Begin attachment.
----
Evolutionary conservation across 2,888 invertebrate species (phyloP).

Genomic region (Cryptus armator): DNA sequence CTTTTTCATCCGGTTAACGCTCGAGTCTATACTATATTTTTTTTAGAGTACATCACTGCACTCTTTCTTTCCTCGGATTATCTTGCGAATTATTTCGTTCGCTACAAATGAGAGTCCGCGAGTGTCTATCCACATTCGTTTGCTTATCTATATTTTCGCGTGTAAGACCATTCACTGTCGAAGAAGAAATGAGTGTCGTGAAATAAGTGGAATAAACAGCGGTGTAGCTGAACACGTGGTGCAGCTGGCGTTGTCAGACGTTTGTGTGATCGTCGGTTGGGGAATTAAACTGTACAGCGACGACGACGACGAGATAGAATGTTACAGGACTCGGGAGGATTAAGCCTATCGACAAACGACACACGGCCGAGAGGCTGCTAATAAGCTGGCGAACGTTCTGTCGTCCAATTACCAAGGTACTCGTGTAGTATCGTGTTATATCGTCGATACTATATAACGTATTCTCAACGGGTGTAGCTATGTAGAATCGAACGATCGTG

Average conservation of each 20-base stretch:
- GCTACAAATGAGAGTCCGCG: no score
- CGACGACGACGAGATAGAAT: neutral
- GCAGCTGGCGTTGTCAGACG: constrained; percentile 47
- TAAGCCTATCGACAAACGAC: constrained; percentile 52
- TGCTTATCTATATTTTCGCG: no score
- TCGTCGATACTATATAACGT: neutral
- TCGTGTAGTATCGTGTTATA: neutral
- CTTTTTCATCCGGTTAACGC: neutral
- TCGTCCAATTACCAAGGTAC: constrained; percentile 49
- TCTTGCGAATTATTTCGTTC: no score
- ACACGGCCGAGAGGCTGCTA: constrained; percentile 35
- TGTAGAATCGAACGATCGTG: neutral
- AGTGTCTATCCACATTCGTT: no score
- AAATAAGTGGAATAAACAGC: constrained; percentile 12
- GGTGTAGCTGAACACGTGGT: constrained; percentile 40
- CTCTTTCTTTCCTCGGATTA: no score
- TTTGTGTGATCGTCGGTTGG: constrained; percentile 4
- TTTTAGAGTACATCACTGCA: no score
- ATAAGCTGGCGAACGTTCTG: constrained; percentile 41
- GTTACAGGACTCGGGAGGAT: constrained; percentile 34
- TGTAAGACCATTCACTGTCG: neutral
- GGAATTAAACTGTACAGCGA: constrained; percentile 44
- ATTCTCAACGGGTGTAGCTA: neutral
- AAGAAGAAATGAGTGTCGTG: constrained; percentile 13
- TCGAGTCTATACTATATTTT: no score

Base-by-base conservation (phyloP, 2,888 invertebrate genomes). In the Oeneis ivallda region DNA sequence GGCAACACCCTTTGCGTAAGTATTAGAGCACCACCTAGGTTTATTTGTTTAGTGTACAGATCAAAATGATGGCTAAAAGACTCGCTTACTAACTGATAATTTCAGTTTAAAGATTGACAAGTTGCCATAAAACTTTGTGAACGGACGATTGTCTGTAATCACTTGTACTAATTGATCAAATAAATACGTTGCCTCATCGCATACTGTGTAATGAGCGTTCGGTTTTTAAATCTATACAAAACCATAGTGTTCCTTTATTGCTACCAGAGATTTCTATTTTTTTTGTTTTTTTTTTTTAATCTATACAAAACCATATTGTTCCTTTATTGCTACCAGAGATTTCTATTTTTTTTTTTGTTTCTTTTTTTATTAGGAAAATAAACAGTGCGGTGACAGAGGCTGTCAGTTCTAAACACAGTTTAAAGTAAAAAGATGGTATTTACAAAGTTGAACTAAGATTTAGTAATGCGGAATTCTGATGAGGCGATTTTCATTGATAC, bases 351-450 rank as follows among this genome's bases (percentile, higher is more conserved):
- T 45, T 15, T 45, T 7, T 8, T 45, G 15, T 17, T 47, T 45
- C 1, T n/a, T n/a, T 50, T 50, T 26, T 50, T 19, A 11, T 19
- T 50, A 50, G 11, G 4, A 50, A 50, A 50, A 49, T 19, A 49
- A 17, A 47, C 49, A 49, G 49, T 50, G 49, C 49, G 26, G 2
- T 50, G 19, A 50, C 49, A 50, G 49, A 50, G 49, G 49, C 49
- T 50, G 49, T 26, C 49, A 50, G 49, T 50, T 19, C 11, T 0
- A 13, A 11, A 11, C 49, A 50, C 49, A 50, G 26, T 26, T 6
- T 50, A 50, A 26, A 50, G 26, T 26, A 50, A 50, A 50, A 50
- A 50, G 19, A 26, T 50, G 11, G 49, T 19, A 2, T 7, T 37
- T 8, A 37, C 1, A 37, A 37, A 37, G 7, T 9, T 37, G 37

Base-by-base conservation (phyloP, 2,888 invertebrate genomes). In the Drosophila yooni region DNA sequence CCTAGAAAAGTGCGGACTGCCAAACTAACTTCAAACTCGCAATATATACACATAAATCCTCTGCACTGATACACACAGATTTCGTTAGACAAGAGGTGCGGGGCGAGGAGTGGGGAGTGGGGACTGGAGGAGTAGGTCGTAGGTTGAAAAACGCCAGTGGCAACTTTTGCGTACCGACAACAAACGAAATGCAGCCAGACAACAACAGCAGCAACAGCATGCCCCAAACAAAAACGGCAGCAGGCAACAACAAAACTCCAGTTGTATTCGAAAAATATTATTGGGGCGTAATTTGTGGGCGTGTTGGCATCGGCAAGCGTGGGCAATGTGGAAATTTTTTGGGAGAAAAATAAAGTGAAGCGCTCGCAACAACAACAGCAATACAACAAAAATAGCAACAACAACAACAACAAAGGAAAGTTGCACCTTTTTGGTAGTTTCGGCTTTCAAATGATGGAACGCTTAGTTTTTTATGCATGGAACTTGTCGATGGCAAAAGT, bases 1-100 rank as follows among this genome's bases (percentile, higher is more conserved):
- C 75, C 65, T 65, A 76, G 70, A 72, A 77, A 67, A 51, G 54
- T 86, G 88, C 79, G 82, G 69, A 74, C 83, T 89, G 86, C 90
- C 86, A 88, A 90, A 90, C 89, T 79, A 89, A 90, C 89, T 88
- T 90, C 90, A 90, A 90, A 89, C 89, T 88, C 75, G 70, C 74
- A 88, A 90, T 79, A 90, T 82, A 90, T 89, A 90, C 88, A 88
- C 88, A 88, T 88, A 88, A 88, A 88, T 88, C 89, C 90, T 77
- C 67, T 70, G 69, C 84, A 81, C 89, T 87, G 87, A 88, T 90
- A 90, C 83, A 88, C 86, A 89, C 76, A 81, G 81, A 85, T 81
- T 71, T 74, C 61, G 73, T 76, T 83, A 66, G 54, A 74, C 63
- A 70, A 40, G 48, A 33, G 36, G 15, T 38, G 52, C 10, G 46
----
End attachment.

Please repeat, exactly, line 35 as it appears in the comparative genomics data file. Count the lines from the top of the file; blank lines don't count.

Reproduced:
- T 50, G 49, T 26, C 49, A 50, G 49, T 50, T 19, C 11, T 0